Vet shortage in France as young graduates quit for work-life balance

High suicide rates, overwork and veterinary ‘deserts’ are a concern - recent government action is welcomed but too late says the profession

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More and more areas in France are short of vets.

Staff are quitting through overwork, are unevenly spread across the country, and are not willing to accept the same conditions as previous generations.

Despite an increasing number of listed vets – 20,197 in 2021, according to professional body Ordre national des vétérinaires (ONV) – parts of Ile-de-France, Centre-Val de Loire, Creuse, Corrèze and Auvergne-Rhône-Alpes are understaffed.

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Rural vet numbers are falling

Livestock veterinarians in rural areas, in particular, dwindled from 6,900 to 6,500 between 2016 and 2020.

While the government and vet schools have been activating financial and professional levers to arrest the downward fall, their effects are yet to be seen.

Laurent Perrin is a livestock and dog vet in Valençay (Indre) and president of SNVEL, which represents the interests of vets.

He said: “This is a job of passion, which means it requires extensive working hours, on-call duties, failure, administrative paperwork, discussions with the clientele.”

Dr Perrin told The Connexion that he covered 250 kilometres, – roughly four hours of driving – on September 12, for example, while visiting four clients.

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40% graduates quit before five years in the job

The industry faces a double-edged sword, with retirees leaving empty positions, coupled with younger vets leaving earlier than expected for greater balance between their professional and private lives, he said.

While the average vet earns €79,779, according to the ONV, wages seem insufficient to persuade newcomers to pursue their careers, as 40% of early graduates quit before attaining five years of experience.

“To have a 40-year career in the same industry and company like mine is probably not going to happen a lot in the future,” Dr Perrin said.

The problem was masked for many years

Corinne Velleine, a former vet for 20 years in Ahun (Creuse) who was forced to leave the field three years ago after an accident, said: “The profession has kept its head in the sand.”

Understaffing has been an issue ever since Dr Velleine graduated in 2005, but the industry was slow to spot the problem as its severity was masked by Belgian vets filling in positions, she said.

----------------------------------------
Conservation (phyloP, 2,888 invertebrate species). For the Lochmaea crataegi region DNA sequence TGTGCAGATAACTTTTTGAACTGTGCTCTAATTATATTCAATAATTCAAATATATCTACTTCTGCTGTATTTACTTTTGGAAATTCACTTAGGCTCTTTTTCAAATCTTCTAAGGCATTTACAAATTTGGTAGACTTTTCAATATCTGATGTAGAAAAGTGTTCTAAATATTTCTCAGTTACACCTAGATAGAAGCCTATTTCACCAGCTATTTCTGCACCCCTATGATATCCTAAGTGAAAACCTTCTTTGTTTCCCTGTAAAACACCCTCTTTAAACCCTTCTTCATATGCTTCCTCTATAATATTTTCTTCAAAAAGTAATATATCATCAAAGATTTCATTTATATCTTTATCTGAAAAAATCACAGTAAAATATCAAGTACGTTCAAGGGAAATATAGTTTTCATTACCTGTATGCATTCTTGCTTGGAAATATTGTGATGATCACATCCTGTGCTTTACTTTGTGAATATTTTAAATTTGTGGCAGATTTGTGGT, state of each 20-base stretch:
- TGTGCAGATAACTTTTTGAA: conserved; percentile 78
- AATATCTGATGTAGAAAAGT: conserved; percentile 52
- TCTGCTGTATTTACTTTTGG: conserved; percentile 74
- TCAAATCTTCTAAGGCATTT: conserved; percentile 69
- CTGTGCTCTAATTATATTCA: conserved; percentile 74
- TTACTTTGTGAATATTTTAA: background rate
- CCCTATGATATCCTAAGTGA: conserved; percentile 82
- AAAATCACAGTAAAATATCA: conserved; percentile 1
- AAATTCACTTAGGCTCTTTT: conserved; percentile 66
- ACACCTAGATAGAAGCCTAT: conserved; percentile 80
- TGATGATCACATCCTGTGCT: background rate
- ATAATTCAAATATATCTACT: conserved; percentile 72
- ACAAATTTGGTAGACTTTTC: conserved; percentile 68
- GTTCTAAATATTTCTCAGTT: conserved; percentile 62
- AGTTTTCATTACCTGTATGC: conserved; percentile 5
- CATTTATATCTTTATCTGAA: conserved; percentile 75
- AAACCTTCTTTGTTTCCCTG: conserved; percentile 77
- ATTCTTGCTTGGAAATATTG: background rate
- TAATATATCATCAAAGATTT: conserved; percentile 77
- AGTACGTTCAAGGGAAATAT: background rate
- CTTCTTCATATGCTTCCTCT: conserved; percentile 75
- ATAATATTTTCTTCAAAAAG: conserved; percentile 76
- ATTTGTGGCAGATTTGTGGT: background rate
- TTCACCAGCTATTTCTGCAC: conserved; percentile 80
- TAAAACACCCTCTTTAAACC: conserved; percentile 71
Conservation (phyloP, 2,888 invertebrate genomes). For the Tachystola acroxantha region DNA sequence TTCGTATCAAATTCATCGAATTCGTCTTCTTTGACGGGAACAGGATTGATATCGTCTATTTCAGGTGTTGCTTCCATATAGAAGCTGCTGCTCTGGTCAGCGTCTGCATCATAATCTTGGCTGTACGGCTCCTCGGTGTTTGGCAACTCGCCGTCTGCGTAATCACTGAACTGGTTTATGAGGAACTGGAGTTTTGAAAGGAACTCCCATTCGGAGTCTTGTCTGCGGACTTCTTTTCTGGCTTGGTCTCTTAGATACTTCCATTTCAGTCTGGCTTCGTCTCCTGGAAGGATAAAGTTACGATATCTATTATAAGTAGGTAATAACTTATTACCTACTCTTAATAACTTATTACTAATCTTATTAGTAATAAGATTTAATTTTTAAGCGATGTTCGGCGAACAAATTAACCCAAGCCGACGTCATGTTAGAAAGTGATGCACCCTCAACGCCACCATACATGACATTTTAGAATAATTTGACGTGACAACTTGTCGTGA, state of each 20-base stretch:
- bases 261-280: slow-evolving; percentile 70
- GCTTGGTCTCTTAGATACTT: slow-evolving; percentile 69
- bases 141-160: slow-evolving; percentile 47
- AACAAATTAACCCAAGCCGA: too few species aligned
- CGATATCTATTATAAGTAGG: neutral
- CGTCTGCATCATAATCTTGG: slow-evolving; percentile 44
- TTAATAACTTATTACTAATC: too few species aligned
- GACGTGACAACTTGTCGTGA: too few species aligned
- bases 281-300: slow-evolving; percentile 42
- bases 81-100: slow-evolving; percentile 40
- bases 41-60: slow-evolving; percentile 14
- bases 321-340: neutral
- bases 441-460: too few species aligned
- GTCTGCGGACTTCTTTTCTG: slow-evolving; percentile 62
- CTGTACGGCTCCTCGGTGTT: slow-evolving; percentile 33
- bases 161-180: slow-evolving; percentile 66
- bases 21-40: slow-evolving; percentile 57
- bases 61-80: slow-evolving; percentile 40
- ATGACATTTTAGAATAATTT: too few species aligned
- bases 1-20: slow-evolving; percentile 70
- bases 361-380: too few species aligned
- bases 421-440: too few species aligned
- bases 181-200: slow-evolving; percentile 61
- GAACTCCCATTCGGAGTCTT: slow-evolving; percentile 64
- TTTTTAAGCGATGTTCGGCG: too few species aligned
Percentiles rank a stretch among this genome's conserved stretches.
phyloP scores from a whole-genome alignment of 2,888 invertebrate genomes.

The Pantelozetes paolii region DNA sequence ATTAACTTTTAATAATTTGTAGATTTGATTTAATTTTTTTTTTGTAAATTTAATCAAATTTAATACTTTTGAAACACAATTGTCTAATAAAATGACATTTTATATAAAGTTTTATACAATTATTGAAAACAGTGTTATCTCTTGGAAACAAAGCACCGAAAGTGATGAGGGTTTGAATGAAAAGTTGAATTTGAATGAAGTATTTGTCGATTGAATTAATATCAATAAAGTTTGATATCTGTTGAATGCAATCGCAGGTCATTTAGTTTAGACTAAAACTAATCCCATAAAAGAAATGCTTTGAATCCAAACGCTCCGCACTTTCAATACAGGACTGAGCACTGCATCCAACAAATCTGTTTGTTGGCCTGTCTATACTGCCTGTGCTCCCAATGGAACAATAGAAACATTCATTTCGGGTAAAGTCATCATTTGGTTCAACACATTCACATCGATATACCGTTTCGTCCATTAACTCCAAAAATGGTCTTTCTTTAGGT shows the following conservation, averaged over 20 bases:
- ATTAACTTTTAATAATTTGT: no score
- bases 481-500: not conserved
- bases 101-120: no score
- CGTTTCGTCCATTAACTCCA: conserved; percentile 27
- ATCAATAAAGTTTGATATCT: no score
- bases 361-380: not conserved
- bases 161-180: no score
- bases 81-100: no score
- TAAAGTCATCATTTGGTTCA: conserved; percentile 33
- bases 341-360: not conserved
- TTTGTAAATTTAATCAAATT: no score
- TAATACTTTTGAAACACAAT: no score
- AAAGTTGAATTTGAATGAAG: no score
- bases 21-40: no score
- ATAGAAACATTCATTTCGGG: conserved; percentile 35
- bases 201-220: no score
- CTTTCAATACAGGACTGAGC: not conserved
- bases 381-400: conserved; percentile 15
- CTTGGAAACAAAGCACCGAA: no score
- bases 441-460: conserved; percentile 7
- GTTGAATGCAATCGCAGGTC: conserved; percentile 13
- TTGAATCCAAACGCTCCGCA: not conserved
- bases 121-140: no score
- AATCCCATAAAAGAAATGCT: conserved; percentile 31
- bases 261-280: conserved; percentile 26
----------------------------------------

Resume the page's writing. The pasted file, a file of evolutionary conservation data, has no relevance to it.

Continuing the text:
The phenomenon was also fuelled by French students leaving to study in Romania, Portugal or Spain.

Dr Velleine further cited outdated materials present in most veterinarian clinics as another deterrent for newcomers considering taking over practices.

Government action has helped

The Senate passed a bill on July 8, 2020, to counter veterinary deserts by providing financial help to incoming vets or students committed to setting up business in rural areas.

The government also opened access to veterinary studies to Baccalauréat graduates to raise the numerus clausus, the cap on graduate student numbers determined each year.

Christophe Degueurce, director of the École nationale vétérinaire d’Alfort, a vet school in Maisons-Alfort (Val-de-Marne), said: “It changed the game for us. It helped us recruit more students coming from different economic, geographical and social backgrounds.”

The school reported a record 160 students in 2021, following regular increases over the last 10 years.

Dr Degueurce added that students did not report being interested in healing wild animals in zoos – the recurrent idealised image of the industry – in the school’s 2021 survey.

It was the first time in the school’s history and a sign of positive change.

High suicide rate

The industry now has to deal with another problem.

New studies have shown the suicide rate is twice as high among vets as among medical professionals working with humans, and three to four times higher than among the general population.

“I am doing the most beautiful job in the world but it is not a dream job,” Dr Perrin said.

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